When Jay-Z clicked into a video call last week with Philippe Schaus, the chief executive of LVMH Moët Hennessy Louis Vuitton’s drinks business, the Zoom backgrounds told the story.
Jay-Z spoke from a partly covered terrace of his Los Angeles home, wearing a casual sweater, accessorized by the outdoor living room and greenery around him. Mr. Schaus was in his office in Paris, wearing a suit, accessorized by shelves of elaborate drinks bottles behind him.
The topic: the news that LVMH would acquire half of Armand de Brignac, Jay-Z’s bubbly brand. (Most people call it Ace of Spades, after its bottle’s branding.)
The deal gives Jay-Z the organizational support and distribution power of a global drinks “machine,” as Mr. Schaus called it, while LVMH gets the cool clout and lifestyle marketing savvy of a pace-setting Black cultural leader at a time when the luxury sector’s racism is under particular scrutiny.
Neither side would disclose the financial terms of the transaction. But if Jay-Z’s lyrics can be considered appropriate journalistic sourcing (it’s very probable they shouldn’t be), half of Armand de Brignac was valued in 2018 at $250 million. “I’m 50 percent of D’Ussé and it’s debt-free, 100 percent of Ace of Spades, worth half a B,” Jay-Z rapped on “What’s Free,” the Meek Mill track. (D’Ussé is the cognac brand that Jay-Z owns with Bacardi.)
They were, however, more than happy to talk about their new relationship.
“We were always looking to grow this brand,” said Jay-Z, “and this happened very naturally.”
Mr. Schaus, who manages a Champagne portfolio for Moët Hennessy that includes Dom Pérignon and Krug, gushed right back. “In your understanding of the world of tomorrow, we believe you created a new consumer for Champagne,” he said, beaming at Jay-Z through the computer.
It’s not the most obvious time to invest in Champagne, amid a health pandemic that has kept bottle-service dance-club partying to a minimum in a world with little to celebrate. But then, LVMH is not just buying a new drinks brand: It’s buying cultural know-how and entree into markets not traditionally served by some of its brands.
“We have to catch up somehow,” said Mr. Schaus on the Zoom call. “So this relationship will inject us with some better understanding of the market of tomorrow.”
LVMH first attempted to access “the market of tomorrow” in 2019 when it teamed up with Rihanna to create the Fenty high fashion line — which was also, as it happened, when it first met Jay-Z. (Rihanna is represented by the management arm of Roc Nation, Jay-Z’s entertainment and sports company.) Though operations of Rihanna’s line were suspended less than two weeks ago, the Champagne partnership signals a strengthening of larger ties to the greater Jay-Z universe.
The Ace of Spades deal was initially discussed in the summer of 2019, when Jay-Z hosted a lunch at his house for Bernard Arnault, LVMH’s founder and chairman, and Alexandre Arnault.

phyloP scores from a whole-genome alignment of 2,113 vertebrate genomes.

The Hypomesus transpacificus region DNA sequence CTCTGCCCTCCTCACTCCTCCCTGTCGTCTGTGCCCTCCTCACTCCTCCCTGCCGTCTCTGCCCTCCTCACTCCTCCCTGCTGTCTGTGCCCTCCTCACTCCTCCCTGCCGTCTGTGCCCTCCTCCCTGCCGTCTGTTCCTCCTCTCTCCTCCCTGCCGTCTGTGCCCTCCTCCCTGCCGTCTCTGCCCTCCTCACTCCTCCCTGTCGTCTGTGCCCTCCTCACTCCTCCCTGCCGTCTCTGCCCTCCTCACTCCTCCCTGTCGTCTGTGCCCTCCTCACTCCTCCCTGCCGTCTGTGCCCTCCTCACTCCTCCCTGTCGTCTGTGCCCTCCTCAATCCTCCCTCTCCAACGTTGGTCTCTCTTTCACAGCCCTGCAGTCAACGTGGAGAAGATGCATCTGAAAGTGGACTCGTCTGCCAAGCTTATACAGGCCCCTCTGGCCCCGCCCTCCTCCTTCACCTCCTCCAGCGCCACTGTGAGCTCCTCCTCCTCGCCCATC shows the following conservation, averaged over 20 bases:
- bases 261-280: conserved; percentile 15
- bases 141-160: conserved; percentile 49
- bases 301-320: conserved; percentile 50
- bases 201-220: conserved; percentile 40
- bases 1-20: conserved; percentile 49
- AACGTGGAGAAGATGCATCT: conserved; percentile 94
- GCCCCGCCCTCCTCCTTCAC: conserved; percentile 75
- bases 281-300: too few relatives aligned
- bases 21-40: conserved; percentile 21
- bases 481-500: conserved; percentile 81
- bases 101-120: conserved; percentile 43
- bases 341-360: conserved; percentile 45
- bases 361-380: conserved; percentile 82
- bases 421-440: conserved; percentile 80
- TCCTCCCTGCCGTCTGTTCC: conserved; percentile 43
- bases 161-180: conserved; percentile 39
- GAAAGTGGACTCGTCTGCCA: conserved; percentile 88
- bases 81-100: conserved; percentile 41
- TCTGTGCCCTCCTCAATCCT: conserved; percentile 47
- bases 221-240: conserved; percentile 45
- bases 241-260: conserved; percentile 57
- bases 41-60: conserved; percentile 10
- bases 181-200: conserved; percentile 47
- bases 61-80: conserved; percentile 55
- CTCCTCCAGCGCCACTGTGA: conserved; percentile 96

The younger Mr. Arnault is the third of Bernard Arnault’s five children. He is, at 28, an increasingly visible force at LVMH. He became chief executive of Rimowa, the LVMH-owned German luggage brand, in 2017 at only 24; was the family member who accompanied his father when President Trump cut the ribbon on a new Louis Vuitton factory in Texas; and was recently named executive vice president of product and communications at Tiffany, which LVMH acquired in a $15.8 billion deal last year.
He and Jay-Z are good friends who speak on the phone once a month or more. “I’ll send him a photo of something going on with me or he’ll send me a photo,” Jay-Z said. “It’s super natural, super chill. I view him as a person of high integrity. Always keeps his word, very punctual. These are some of the qualities I have myself.”
The investment from LVMH, which has an all-white leadership team, gives Jay-Z an increased presence in an old, elite, European industry.
“Just the idea of this partnership is a signal to a more diverse way of looking at things,” Jay-Z said of LVMH.
“We have a long way to go,” Mr. Schaus said.
Jay-Z’s cultural and business connection to Champagne is longstanding. He had been a fan of Cristal, helping to elevate it to an aspirational brand among hip-hop fans. But then, in 2006, an executive with Cristal’s parent company made comments to The Economist about the rap world’s patronage: “We can’t forbid people from buying it. I’m sure Dom Pérignon or Krug would be delighted to have their business,” he said.
Jay-Z called for a boycott of Cristal and, that same year, he bought Armand de Brignac with a partner. He rebranded the product Ace of Spades, redesigned the bottles, and marketed it as a key element of the Jay-Z lifestyle, with a reveal in the “Show Me What You Got” video. He kept the brand mentions alive in 2014’s “We Made It Freestyle,” the year he purchased the remainder of the line.
Though Champagne as a business suffered during the pandemic, Jay-Z said the market has recovered from its initial sharp drop-off in revenue and shipments in 2020, and has settled at a deficit of 20 percent.
Both businessmen hope the “superluxury” sector may be first to recover, said Mr. Schaus. A bottle of Ace of Spaces can set you back between $300 to $64,999, for a 30-liter Midas bottle.
Wealthy people have been affected the least in the current climate, Mr. Schaus said, and “will go back to enjoying and showing their pride in what they are and what they have achieved.”
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